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I am running two different Raspberry PI and they are running Raspbian Wheezy and Jessie. On Wheezy, I simply commented out a line T0:23: respawn:/sbin/getty -L ttyAMA0 115200 Vt00 in /etc/inittab file. That worked and my program was able to get access to ttyAMA0. However, when I try to do the same on Jessie, I can't even find the file /etc/inittab. Then, I learned it is completely based on Debian. So, ttyAMA0 is treated like a service.

I searched online for solution about this and found a terminal command to stop or disable getty ttyAMA0 service as follow. So, my program could get access to ttyAMA0.

sudo systemctl stop serial-getty@ttyAMA0.service

or

sudo systemctl disable serial-getty@ttyAMA0.service

These commands did not help or make any changes. My program complains it can't connect. How do I make my program get access to ttyAMA0 on Jessie?

  • Apparently proper way to disable the service is sudo systemctl mask serial-getty@ttyAMA0.service (see stackoverflow.com/questions/21596384/… ). But I tried this, and commenting out ttyAMA0 from /boot/cmdline.txt and disabling serial terminal via raspi-config - and still no luck. I see though that my pins are not in ALT0 state - raspberrypi.stackexchange.com/questions/7730/… I'm still investigating why is that and how to fix that. – mvmn May 24 '16 at 2:27
  • Just did "gpio mode 15 ALT0" and "gpio mode 16 ALT0" - and my ttyAMA0 communication started to work. Guess I could also do it programmatically with wiring-pi instead of using gpio CLI utility, but at least I can confirm it works now after all the steps. – mvmn May 24 '16 at 2:45
15
  1. Ensure terminal over serial is disabled in raspi-config

Run

sudo raspi-config

and in "Advanced" choose "Serial" (Enable/Disable shell and kernel messages on the serial connection) and disable it.

Steps 2 and 3 should not be necessary if you do this step first, but in case it didn't work - check them also.

  1. Ensure /boot/cmdline.txt has no ttyAMA0

The previous step should have already done that, but just in case do

cat /boot/cmdline.txt

and ensure its like this:

dwc_otg.lpm_enable=0 console=tty1 root=/dev/mmcblk0p2 rootfstype=ext4 elevator=deadline rootwait

and not like this:

dwc_otg.lpm_enable=0 console=ttyAMA0,115200 kgdboc=ttyAMA0,115200 console=tty1 root=/dev/mmcblk0p2 rootfstype=ext4 elevator=deadline rootwait

See also: http://elinux.org/RPi_Serial_Connection#S.2FW:_Preventing_Linux_from_using_the_serial_port

  1. Disable serial-getty properly if it's still running

If ps aux | grep tty still shows getty using ttyAMA0 - disable it, but don't do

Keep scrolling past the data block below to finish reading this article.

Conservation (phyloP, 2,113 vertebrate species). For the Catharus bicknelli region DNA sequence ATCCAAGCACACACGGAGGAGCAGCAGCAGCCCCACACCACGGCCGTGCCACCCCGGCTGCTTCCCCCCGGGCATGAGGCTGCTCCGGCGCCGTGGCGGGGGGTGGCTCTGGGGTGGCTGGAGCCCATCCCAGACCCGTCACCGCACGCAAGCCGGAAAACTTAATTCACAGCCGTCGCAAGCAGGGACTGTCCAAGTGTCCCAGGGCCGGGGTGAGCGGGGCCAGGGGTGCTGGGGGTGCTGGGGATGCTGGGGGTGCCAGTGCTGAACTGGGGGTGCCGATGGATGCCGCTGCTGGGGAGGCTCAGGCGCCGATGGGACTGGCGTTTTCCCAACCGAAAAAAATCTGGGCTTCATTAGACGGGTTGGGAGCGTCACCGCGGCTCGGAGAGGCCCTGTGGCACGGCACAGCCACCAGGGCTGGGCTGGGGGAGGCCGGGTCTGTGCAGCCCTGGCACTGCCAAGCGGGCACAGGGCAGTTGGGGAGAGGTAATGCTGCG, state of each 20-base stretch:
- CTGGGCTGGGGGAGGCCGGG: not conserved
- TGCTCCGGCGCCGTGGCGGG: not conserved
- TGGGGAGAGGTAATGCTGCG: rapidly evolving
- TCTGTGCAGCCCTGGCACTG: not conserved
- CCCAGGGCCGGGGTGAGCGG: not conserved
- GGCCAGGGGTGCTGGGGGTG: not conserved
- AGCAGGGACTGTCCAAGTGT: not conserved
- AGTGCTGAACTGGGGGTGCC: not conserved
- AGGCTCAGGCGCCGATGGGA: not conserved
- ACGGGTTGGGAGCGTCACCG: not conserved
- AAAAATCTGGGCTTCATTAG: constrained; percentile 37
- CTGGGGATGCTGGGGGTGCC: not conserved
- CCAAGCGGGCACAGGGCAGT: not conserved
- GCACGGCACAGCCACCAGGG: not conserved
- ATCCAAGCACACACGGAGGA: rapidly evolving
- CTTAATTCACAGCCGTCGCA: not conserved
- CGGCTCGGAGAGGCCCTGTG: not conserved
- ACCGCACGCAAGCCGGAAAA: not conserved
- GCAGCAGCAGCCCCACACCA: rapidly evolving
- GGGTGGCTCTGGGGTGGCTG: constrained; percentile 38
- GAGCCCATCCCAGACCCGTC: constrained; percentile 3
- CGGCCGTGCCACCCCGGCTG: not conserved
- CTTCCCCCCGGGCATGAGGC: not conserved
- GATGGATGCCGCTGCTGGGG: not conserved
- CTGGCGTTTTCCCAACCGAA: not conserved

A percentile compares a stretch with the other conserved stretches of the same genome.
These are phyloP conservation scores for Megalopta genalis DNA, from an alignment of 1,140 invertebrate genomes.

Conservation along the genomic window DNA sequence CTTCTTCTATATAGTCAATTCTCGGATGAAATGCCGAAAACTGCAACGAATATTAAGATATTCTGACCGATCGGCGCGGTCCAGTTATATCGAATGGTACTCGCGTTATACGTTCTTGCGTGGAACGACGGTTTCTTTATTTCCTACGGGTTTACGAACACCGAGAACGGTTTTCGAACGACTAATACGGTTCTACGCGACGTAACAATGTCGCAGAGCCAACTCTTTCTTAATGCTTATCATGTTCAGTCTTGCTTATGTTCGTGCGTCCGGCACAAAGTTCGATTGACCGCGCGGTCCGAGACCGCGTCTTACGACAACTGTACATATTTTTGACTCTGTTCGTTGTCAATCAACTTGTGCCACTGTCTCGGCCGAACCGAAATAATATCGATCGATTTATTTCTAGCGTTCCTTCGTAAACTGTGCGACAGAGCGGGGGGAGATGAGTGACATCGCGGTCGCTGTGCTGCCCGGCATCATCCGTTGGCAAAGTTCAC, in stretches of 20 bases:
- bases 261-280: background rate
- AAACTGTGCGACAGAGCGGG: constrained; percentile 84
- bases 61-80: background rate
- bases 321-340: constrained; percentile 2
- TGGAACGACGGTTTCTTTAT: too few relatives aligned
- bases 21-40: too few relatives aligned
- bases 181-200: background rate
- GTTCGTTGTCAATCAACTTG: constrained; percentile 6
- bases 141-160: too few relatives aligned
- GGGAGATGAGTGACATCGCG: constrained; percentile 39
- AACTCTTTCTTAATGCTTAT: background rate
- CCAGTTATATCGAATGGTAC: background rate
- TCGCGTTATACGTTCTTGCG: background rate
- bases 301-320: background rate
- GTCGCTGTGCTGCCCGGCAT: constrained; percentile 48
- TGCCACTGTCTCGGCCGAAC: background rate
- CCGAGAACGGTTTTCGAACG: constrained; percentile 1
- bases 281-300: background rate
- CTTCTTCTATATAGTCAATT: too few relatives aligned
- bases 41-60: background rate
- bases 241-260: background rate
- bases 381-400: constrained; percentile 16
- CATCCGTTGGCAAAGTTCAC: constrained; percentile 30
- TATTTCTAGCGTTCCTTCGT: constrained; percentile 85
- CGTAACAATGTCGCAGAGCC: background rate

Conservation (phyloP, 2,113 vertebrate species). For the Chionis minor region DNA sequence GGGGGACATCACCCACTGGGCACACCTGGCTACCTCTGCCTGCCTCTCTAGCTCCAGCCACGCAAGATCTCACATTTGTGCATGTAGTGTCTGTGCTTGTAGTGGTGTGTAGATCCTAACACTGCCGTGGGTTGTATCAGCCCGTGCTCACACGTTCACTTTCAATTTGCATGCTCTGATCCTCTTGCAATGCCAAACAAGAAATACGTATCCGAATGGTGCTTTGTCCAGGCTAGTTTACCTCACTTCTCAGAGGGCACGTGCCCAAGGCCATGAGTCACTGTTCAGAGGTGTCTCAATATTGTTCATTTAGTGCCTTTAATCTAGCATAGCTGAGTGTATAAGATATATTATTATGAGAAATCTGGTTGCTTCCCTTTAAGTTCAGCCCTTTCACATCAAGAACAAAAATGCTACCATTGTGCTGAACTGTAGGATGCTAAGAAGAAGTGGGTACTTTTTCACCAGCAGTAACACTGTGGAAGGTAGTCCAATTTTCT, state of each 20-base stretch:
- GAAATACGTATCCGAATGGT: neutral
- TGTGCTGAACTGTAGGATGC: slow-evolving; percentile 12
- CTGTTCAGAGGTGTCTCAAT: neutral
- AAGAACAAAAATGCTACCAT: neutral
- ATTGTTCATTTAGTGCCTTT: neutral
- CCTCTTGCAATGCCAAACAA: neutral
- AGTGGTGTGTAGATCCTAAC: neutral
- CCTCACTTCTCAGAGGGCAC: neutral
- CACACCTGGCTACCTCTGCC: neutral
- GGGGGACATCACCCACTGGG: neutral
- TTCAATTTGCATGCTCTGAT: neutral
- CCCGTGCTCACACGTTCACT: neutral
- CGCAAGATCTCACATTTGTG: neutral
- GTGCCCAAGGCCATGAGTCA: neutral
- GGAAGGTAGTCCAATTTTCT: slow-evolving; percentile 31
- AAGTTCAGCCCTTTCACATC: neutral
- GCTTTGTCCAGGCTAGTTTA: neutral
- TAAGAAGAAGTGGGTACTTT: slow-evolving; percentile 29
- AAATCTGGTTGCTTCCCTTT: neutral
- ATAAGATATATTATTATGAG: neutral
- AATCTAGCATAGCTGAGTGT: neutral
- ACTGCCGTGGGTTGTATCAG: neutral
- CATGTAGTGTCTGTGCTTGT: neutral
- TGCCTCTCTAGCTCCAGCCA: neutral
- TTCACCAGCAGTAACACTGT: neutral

sudo systemctl disable serial-getty@ttyAMA0.service

As explained here, the service may still run. Use this instead:

sudo systemctl mask serial-getty@ttyAMA0.service

  1. Ensure UART pins (15 and 16 wPi) are in state ALT0

Use command-line gpio util to check state of all pins

gpio readall

It should produce result like this

 +-----+-----+---------+------+---+-Model B2-+---+------+---------+-----+-----+
 | BCM | wPi |   Name  | Mode | V | Physical | V | Mode | Name    | wPi | BCM |
 +-----+-----+---------+------+---+----++----+---+------+---------+-----+-----+
 |     |     |    3.3v |      |   |  1 || 2  |   |      | 5v      |     |     |
 |   2 |   8 |   SDA.1 |   IN | 1 |  3 || 4  |   |      | 5V      |     |     |
 |   3 |   9 |   SCL.1 |   IN | 1 |  5 || 6  |   |      | 0v      |     |     |
 |   4 |   7 | GPIO. 7 |   IN | 1 |  7 || 8  | 1 | ALT0 | TxD     | 15  | 14  |
 |     |     |      0v |      |   |  9 || 10 | 1 | ALT0 | RxD     | 16  | 15  |
 |  17 |   0 | GPIO. 0 |   IN | 0 | 11 || 12 | 0 | IN   | GPIO. 1 | 1   | 18  |
 |  27 |   2 | GPIO. 2 |   IN | 0 | 13 || 14 |   |      | 0v      |     |     |
 |  22 |   3 | GPIO. 3 |   IN | 0 | 15 || 16 | 0 | IN   | GPIO. 4 | 4   | 23  |
 |     |     |    3.3v |      |   | 17 || 18 | 0 | IN   | GPIO. 5 | 5   | 24  |
 |  10 |  12 |    MOSI |   IN | 0 | 19 || 20 |   |      | 0v      |     |     |
 |   9 |  13 |    MISO |   IN | 0 | 21 || 22 | 0 | IN   | GPIO. 6 | 6   | 25  |
 |  11 |  14 |    SCLK |   IN | 0 | 23 || 24 | 1 | IN   | CE0     | 10  | 8   |
 |     |     |      0v |      |   | 25 || 26 | 1 | IN   | CE1     | 11  | 7   |
 +-----+-----+---------+------+---+----++----+---+------+---------+-----+-----+
 |  28 |  17 | GPIO.17 |   IN | 0 | 51 || 52 | 0 | IN   | GPIO.18 | 18  | 29  |
 |  30 |  19 | GPIO.19 |   IN | 0 | 53 || 54 | 0 | IN   | GPIO.20 | 20  | 31  |
 +-----+-----+---------+------+---+----++----+---+------+---------+-----+-----+
 | BCM | wPi |   Name  | Mode | V | Physical | V | Mode | Name    | wPi | BCM |
 +-----+-----+---------+------+---+-Model B2-+---+------+---------+-----+-----+

Note that Tx and Rx pins are in state ALT0.

  1. If in your case Tx and Rx pins are not in state ALT0, you can use same utility to manually change their state to ALT0. This should fix your problem until next reboot.

gpio mode 15 ALT0; gpio mode 16 ALT0

UPDATE:

  1. Enable uart in /boot/config.txt

In order to avoid manual step 5 and some issues that might occur with port ttyAMA0 not being found (/dev/ttyAMA0 being absent) you can set enable_uart=1 in /boot/config.txt, which seems to bring back /dev/ttyAMA0 and ports 15+16 are now in ALT0 state after reboot.

  • 4
    Step 6 solved my problem. After rebooting I ran the gpio readall command and now pins 8 and 10 are in ALT5 (not ALT0) mode, previously they were in IN mode. I also noticed that now there is a ttyS0 device that was not there before. I tried to use this device instead of ttyAMA0 and it works perfectly. – Bruno Ferreira Jul 19 '16 at 16:12
  • 1
    After going through your setup steps, now it works like a charm. – ThN Jul 27 '16 at 15:00

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